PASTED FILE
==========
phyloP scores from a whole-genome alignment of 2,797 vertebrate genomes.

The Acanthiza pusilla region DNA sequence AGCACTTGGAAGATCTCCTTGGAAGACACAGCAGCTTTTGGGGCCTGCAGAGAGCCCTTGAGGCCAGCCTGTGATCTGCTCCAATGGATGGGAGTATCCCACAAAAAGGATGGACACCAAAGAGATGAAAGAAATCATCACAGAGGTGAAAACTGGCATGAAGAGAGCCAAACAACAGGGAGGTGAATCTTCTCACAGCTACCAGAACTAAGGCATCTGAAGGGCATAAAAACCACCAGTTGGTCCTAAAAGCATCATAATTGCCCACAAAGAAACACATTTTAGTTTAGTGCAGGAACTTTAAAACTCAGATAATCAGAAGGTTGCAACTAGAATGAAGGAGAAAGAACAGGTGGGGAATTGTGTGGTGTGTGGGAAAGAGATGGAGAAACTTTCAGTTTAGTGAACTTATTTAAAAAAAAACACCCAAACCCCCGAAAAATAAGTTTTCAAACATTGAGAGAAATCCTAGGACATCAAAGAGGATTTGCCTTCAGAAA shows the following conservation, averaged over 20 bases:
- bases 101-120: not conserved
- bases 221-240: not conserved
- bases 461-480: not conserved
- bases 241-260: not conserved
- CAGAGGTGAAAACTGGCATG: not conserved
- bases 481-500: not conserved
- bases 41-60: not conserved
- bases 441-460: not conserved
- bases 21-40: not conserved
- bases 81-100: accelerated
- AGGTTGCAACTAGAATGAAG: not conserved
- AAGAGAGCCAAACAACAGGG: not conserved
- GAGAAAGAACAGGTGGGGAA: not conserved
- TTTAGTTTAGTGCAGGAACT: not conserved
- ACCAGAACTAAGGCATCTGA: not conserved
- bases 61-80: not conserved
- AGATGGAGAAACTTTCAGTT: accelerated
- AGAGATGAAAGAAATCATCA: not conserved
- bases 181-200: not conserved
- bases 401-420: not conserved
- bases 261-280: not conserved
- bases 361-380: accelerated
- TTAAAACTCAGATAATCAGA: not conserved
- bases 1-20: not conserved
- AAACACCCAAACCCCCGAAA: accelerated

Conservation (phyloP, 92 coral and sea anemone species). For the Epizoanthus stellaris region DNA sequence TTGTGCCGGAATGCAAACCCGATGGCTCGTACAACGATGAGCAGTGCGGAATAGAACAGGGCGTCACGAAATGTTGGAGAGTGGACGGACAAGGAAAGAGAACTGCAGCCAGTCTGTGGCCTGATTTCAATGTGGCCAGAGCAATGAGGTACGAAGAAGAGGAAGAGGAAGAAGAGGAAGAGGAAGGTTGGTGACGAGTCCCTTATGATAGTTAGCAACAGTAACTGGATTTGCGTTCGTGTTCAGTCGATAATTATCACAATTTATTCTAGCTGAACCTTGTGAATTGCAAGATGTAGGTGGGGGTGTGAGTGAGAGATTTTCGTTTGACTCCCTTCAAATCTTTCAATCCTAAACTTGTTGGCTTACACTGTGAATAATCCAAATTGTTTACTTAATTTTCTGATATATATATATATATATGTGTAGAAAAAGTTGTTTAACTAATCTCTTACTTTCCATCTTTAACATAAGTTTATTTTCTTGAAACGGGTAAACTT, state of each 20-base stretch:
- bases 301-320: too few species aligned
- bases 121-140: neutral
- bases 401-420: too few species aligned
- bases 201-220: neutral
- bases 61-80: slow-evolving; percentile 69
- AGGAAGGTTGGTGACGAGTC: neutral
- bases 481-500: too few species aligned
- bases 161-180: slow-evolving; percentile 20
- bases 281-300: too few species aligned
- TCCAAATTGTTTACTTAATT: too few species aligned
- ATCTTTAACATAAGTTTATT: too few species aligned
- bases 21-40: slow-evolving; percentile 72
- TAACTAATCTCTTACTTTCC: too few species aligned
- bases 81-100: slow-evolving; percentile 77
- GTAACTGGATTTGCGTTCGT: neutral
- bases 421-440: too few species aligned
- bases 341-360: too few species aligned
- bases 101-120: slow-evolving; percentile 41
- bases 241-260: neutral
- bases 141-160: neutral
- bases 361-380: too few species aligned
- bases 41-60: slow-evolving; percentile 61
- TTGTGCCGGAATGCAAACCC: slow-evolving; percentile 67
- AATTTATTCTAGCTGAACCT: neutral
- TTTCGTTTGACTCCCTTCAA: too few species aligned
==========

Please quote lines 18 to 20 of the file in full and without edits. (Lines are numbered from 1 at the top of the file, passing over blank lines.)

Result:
- bases 61-80: not conserved
- AGATGGAGAAACTTTCAGTT: accelerated
- AGAGATGAAAGAAATCATCA: not conserved